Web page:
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From sultry seaside to misty jungle: Exploring Portugal’s wild frontier

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From sultry seaside to misty jungle: Exploring Portugal's wild frontier

Package beach resorts aren't this region of Portugal's raison d'être. Ellen Himelfarb heads just a few minutes inland and finds an island rich with forest walks, craft spirits and spectacular views

Portugal’s Madeira region boasts majestic views, such as this from above the Encumeade valley.

I'm walking a long, lonely road edging a 600-metre ridge looking for a drink. In late afternoon, the sun hangs just above the craggy peaks, casting uneven shadows on muddy-green hillsides that stretch into the misty distance. The air is close and so still I perceive an audible swoosh from a soaring falcon. Yet my mind echoes with the whistling theme from The Good, the Bad and the Ugly. My gritty footsteps scratch out a beat while lizards scuttle to the margins.

At Serra de Agua, a village submerged in laurel and eucalyptus, two leathery ranchers stand outside Tasquinha da Poncha, hand-rolled cigarettes smouldering between their lips. A bar. I hesitate, approach, glance toward them and nod. They exhale sedately and flick their chins north. " Olà," they croak.

Madeira, counter to the beachy, package-tour image of the Portuguese satellite island, is not without its drama. Yet, no matter how violently the frothy waves batter the shore, no matter how exquisite the silhouettes of olive-skinned boys diving off the rock face, they will be outperformed by the wild-frontier landscape inland, the smoky sea panoramas framed by jagged, jungly layers of green.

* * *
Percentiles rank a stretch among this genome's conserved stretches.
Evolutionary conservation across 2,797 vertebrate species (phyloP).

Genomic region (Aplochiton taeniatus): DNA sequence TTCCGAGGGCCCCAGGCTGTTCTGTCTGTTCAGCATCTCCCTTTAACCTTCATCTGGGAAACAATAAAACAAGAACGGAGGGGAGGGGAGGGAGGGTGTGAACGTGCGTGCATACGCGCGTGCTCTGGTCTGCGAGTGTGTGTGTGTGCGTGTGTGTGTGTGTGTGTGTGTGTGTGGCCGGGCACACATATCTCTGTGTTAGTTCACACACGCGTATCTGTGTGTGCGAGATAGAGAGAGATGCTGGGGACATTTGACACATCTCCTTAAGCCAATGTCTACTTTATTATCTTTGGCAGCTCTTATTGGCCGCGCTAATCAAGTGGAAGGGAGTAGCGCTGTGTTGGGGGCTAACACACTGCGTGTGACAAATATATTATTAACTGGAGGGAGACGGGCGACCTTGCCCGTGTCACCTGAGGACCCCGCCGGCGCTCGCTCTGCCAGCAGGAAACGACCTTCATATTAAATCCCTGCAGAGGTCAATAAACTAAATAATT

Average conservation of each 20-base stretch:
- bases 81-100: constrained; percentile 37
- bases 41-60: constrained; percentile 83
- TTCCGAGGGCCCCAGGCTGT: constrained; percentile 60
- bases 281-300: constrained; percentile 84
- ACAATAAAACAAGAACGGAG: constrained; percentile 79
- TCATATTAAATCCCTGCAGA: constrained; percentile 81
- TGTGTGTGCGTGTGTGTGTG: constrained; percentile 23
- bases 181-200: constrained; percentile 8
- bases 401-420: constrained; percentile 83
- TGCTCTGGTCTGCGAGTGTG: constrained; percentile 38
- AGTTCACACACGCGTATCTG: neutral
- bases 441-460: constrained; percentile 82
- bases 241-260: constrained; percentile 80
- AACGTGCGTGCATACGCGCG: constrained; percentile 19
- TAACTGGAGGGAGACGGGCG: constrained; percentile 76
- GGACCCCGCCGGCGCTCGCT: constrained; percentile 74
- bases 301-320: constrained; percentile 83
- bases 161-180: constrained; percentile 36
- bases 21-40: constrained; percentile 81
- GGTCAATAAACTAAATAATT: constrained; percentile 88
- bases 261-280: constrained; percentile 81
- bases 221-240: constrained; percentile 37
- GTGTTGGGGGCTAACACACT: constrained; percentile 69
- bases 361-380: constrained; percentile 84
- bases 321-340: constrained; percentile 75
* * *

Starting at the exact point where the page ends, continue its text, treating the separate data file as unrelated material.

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Like so many visitors to Madeira, I was dispatched to the sybaritic seaside: the sultry capital, Funchal, the tawny southern beaches, the coastal lookouts and rock pools. Only by extending my stay and venturing beyond the obvious did I genuinely warm up to the place.

Located in a bay on the island of Madeira’s southern coast, Funchal is the regional capital.

But here's the thing: It's not for everybody. First of all, to explore Madeira à la carte, you need wheels. Finding no affordable automatic vehicles on the entire island – without which I am, admittedly, useless – I balked at hiring a car. This turned out to be a blessing.

Spotting a taxi rank outside a Sixt car-rental outlet in Funchal, I ask the front driver if he'd take me to my mountainside hotel via the scenic route. For less than $100 (below Sixt's daily rental fee), Paolo handles the task with gusto. For four hours we wind our way up hillsides, dodge motorcycles, pull up precariously on precipices and generally test the resilience of my stomach. Alone at the wheel I would be toast.

At sea level, we plow through plantations of bananas ripened by the thick, sweltering air. You won't have tasted Madeiran bananas. "They're short and fat, below EU standard size," Paolo says, with a flick of his hand. Despite being sweet as Chiquitas and, for some, handily kid-sized, they're exported only to mainland Portugal. It's enough to give a small island a complex, but Paolo isn't letting on.

Any arable land at 300 metres to 900 metres above sea level, where the air is fresher, belongs to winemaking. North of that and you're into the sour-cherry groves, the source of Portugal's obscure, bitter spirit, ginja. Vineyards bleed westward from Funchal to supply Madeira winemakers such as Blandy's, which owns some 450 acres. "Our island has two religions," Paolo tells me. "Catholics and alcoholics."

Grapes from a Justinoís vineyard, south of Sao Vicente Ellen Himelfarb